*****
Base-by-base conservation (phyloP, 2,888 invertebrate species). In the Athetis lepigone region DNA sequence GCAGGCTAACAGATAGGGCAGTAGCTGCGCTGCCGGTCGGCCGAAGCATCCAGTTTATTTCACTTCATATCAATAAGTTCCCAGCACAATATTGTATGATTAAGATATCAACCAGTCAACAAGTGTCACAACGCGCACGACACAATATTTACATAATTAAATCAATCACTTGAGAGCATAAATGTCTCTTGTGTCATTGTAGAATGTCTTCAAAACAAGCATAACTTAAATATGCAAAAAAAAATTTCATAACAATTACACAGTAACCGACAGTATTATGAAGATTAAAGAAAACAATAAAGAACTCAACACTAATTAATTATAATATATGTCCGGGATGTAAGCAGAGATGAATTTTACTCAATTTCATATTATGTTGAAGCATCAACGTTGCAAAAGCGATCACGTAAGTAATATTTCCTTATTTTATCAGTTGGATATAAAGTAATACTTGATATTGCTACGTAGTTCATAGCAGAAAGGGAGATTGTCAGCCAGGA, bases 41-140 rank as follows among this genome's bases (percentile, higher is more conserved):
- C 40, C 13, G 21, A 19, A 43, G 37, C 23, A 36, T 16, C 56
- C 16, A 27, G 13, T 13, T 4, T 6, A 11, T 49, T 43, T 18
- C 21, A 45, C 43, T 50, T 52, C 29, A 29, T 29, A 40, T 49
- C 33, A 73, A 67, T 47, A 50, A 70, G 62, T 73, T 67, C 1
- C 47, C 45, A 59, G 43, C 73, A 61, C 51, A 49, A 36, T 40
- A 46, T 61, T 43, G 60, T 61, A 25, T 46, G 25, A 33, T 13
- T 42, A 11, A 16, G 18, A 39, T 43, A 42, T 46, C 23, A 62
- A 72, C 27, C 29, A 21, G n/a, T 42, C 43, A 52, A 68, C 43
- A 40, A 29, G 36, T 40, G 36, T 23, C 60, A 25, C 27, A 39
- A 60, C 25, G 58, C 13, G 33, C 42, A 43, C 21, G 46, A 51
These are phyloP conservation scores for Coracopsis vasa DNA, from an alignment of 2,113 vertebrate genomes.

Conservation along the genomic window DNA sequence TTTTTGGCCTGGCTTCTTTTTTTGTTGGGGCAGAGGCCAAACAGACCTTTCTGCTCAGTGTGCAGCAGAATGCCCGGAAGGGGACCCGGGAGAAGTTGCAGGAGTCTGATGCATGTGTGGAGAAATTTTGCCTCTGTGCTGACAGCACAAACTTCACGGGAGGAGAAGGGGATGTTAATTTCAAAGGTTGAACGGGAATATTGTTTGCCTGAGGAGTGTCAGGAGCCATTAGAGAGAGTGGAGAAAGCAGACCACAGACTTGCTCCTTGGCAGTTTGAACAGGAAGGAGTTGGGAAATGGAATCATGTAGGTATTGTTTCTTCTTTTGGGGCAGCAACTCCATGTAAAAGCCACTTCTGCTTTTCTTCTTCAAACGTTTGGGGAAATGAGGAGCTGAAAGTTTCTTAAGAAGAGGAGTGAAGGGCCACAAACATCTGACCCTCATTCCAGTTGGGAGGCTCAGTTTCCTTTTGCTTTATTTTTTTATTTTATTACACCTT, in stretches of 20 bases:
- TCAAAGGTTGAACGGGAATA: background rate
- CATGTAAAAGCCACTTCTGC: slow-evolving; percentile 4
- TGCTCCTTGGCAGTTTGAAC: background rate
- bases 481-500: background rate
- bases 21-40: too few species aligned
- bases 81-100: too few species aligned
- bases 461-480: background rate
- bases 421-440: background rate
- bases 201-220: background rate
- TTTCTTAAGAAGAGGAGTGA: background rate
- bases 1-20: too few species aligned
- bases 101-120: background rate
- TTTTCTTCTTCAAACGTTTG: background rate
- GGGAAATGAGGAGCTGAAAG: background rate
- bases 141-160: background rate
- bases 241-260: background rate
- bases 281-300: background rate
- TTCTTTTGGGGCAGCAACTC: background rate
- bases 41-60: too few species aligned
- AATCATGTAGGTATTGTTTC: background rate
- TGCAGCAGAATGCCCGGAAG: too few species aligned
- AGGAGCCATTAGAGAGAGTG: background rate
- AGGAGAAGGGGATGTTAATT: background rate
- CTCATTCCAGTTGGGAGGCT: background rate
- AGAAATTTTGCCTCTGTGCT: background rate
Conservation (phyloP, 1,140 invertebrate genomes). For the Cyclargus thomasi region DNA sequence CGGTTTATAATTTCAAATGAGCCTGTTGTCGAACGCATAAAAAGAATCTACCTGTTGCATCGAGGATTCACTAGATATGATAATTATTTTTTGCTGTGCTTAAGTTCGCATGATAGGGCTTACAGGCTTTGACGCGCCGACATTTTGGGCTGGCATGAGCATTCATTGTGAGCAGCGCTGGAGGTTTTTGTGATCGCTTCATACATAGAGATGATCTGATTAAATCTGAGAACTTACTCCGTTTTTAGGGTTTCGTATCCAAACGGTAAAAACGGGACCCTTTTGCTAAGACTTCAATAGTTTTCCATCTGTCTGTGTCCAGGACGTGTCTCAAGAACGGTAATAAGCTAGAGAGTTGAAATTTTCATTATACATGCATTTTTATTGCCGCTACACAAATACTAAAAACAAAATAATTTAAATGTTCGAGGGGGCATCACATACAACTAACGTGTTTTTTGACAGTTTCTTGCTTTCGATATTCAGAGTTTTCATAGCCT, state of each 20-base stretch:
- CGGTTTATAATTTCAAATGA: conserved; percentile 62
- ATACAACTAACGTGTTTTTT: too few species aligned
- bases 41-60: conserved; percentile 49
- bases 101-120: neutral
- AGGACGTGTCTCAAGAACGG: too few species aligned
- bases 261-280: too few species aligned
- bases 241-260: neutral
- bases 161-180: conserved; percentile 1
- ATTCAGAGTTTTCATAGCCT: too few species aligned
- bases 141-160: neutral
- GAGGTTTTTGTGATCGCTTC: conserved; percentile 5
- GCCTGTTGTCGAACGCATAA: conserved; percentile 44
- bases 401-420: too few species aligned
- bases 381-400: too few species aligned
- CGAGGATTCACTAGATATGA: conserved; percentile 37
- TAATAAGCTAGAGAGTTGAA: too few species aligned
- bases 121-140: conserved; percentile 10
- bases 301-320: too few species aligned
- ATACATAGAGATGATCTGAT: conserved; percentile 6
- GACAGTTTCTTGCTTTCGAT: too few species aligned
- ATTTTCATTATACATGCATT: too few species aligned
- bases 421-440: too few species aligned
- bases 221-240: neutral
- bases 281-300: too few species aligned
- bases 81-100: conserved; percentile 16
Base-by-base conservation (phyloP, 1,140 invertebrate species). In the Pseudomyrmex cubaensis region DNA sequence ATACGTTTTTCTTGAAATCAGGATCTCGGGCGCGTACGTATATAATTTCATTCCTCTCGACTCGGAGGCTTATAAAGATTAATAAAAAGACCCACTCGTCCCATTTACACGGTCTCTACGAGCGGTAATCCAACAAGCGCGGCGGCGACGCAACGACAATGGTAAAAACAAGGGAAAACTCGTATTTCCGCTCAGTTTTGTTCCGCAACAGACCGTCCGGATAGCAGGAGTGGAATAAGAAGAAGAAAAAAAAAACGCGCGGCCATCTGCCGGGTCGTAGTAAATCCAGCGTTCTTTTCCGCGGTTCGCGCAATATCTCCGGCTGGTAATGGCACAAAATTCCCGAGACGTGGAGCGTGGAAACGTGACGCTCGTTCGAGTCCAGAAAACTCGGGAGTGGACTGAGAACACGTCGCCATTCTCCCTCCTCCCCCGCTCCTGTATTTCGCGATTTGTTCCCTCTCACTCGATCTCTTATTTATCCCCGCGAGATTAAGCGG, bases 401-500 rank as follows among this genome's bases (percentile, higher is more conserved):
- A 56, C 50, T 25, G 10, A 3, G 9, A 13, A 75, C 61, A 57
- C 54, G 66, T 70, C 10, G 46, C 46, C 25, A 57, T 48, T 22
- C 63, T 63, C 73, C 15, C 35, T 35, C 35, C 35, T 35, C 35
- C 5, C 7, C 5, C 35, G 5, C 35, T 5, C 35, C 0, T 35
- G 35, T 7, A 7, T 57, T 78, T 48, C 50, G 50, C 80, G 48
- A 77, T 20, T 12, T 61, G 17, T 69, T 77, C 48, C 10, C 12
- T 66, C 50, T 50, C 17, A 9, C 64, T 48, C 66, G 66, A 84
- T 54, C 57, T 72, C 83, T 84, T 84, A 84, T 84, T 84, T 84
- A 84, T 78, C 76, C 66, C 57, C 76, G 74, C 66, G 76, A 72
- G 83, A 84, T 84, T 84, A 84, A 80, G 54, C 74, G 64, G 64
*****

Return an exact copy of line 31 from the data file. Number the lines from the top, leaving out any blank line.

- TTCTTTTGGGGCAGCAACTC: background rate